Most of the studies on bleeding risks from blood thinners during procedures focus on aspirin and warfarin. Armstrong said more studies are needed to understand the bleeding risks of other blood thinners, such as clopidogrel and aspirin plus dipyridamole, as well as new anticoagulants such as dabigatran, rivaroxaban or apixaban, during or before procedures.

Some people take blood thinners for heart problems. The guideline did not review evidence for people with heart problems other than .

May is National Stroke Awareness Month.

Explore further: Do blood thinners + stroke treatment = danger? Study indicates the risk is low

More information: www.aan.com/patients

Related Stories

Do blood thinners + stroke treatment = danger? Study indicates the risk is low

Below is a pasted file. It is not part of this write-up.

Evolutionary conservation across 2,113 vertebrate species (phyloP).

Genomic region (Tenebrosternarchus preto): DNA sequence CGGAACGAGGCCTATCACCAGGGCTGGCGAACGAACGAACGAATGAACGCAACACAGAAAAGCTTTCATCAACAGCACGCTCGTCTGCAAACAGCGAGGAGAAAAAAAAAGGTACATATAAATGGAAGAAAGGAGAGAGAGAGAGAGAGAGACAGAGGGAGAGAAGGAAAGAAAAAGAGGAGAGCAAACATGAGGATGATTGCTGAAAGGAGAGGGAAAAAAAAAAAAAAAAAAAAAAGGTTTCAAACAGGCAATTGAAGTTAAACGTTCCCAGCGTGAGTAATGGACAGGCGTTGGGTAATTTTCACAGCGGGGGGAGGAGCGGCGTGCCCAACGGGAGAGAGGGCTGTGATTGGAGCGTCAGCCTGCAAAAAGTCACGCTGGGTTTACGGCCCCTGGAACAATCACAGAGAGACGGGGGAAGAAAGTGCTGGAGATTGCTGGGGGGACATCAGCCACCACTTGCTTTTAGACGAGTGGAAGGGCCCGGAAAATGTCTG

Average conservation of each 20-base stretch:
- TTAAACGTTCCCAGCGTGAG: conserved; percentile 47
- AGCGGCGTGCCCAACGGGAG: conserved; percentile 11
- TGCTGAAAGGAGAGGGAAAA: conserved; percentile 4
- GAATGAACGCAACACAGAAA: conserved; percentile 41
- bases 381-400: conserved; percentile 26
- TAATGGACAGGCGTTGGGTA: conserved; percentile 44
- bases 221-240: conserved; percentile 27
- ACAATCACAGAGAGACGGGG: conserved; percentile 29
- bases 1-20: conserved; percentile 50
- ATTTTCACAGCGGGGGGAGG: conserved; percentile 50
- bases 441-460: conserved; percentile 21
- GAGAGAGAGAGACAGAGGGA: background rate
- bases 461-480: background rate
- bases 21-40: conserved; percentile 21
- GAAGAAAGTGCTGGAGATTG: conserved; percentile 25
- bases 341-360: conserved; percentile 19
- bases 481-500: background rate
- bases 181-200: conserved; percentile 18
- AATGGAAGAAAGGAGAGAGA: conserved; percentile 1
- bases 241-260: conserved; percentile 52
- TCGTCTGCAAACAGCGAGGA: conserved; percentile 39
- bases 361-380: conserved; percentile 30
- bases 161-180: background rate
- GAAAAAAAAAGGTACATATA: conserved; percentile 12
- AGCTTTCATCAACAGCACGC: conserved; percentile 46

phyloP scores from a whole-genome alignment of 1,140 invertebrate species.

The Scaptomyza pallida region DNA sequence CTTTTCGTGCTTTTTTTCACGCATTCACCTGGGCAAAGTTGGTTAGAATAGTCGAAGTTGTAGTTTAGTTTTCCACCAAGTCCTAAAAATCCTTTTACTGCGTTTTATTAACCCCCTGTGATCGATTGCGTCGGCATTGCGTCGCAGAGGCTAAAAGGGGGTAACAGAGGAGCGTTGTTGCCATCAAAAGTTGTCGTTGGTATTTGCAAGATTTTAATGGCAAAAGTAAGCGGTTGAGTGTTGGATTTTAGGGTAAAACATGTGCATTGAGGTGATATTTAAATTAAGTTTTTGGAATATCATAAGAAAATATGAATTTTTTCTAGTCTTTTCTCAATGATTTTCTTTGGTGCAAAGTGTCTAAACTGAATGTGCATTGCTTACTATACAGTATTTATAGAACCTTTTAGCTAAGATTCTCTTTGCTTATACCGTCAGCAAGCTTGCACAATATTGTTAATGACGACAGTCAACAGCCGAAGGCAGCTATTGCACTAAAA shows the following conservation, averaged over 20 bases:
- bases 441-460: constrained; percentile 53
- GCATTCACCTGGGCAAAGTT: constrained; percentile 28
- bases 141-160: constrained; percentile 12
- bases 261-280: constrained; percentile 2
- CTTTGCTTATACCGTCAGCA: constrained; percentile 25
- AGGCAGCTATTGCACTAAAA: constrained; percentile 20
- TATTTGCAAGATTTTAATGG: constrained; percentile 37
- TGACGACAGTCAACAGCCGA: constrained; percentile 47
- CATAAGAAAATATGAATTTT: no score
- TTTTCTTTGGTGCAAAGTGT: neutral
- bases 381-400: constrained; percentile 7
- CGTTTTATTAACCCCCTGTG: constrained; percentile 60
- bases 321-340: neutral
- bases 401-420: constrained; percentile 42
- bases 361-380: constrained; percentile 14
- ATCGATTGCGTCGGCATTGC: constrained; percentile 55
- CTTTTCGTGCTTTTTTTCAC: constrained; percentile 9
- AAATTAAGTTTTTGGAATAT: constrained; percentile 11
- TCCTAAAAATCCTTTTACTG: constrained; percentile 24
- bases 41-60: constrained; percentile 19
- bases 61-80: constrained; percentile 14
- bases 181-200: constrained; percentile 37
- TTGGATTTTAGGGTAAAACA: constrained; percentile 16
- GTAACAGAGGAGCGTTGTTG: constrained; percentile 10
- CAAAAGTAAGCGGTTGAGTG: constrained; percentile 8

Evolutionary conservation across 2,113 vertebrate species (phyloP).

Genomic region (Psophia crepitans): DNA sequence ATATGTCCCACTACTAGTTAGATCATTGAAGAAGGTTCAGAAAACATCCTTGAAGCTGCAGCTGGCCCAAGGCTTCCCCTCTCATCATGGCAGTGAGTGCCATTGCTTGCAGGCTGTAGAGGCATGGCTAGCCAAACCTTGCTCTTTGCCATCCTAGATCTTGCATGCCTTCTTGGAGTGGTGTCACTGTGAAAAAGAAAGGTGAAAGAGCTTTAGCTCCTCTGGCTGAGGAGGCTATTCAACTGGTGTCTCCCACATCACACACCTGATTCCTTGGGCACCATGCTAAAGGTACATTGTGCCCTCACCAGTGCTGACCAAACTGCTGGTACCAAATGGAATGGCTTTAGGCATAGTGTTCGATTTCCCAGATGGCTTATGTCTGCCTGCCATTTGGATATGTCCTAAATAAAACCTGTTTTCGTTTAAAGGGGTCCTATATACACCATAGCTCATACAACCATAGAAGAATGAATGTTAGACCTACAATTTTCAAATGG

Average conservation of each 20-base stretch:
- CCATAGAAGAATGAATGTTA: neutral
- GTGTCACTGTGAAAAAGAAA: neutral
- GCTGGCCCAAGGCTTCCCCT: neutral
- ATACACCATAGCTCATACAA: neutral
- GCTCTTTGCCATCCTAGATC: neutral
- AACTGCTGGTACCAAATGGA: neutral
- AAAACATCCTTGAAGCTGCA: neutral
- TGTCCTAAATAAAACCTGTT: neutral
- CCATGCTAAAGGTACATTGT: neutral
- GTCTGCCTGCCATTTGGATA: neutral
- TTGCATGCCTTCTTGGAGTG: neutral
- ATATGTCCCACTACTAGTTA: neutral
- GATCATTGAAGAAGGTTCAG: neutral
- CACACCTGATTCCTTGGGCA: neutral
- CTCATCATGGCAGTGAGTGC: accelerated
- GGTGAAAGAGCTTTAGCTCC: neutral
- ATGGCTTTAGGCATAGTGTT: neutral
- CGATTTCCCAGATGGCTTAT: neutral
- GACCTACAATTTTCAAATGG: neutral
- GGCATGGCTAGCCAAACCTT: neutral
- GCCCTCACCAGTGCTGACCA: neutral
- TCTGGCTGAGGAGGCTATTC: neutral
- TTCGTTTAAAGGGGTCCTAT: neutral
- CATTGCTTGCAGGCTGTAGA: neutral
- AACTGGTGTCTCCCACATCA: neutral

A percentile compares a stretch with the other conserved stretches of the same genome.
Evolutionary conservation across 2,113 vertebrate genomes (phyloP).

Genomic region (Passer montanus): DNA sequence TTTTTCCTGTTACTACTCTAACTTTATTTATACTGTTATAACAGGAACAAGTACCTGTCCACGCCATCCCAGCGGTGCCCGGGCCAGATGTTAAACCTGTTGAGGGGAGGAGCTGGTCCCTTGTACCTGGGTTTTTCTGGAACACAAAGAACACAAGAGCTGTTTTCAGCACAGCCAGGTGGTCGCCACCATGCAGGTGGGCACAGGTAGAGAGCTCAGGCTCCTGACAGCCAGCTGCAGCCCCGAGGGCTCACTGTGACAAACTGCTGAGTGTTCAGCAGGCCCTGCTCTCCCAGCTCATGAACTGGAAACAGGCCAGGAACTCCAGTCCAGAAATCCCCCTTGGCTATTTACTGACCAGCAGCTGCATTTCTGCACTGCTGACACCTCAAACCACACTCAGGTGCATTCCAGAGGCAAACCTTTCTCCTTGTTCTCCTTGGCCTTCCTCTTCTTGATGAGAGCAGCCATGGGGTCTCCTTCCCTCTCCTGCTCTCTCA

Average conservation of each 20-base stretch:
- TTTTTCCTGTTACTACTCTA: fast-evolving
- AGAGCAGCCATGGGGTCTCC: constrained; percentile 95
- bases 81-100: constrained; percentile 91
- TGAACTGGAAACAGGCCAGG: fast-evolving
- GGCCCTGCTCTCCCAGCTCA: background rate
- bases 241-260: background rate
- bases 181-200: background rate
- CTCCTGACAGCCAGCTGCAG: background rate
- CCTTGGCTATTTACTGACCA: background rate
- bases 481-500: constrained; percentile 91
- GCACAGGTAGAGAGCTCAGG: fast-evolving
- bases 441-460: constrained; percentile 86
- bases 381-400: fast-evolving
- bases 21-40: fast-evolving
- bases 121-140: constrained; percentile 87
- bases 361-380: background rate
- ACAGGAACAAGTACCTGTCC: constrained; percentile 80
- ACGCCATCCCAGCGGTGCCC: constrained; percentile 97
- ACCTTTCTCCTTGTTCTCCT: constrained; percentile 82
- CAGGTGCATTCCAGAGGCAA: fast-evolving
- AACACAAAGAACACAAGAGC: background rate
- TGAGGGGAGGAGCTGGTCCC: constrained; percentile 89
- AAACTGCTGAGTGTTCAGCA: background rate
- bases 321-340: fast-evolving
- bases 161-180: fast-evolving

March 13, 2013
Millions of Americans take aspirin or other drugs every day to reduce their risk of heart attacks or other problems caused by blood clots.

Strokes associated with surgery can be devastating

February 11, 2013
Strokes that occur during or shortly after surgery can be devastating, resulting in longer hospital stays and increased risks of death or long-term disability.

Blood thinners may boost survival for prostate cancer patients

February 21, 2013
(HealthDay)—Men with advanced prostate cancer might live longer when they are taking blood-thinning medication, a small study suggests.

Apixaban superior to warfarin across range of patient risk scores

October 1, 2012
A new anticoagulant called apixaban is superior to warfarin in preventing stroke with consistent effects across a wide range of stroke and bleeding risk in patients with atrial fibrillation, according to Duke University Medical ...

New blood thinner may lower chances of clots in high-risk heart patients: FDA

May 21, 2012
(HealthDay) -- The new blood thinner Xarelto appears to lower the chances of potentially fatal blood clots in high-risk heart patients, a U.S. Food and Drug Administration review has found.

ACP recommends new approach to prevent venous thromboembolism in hospitalized patients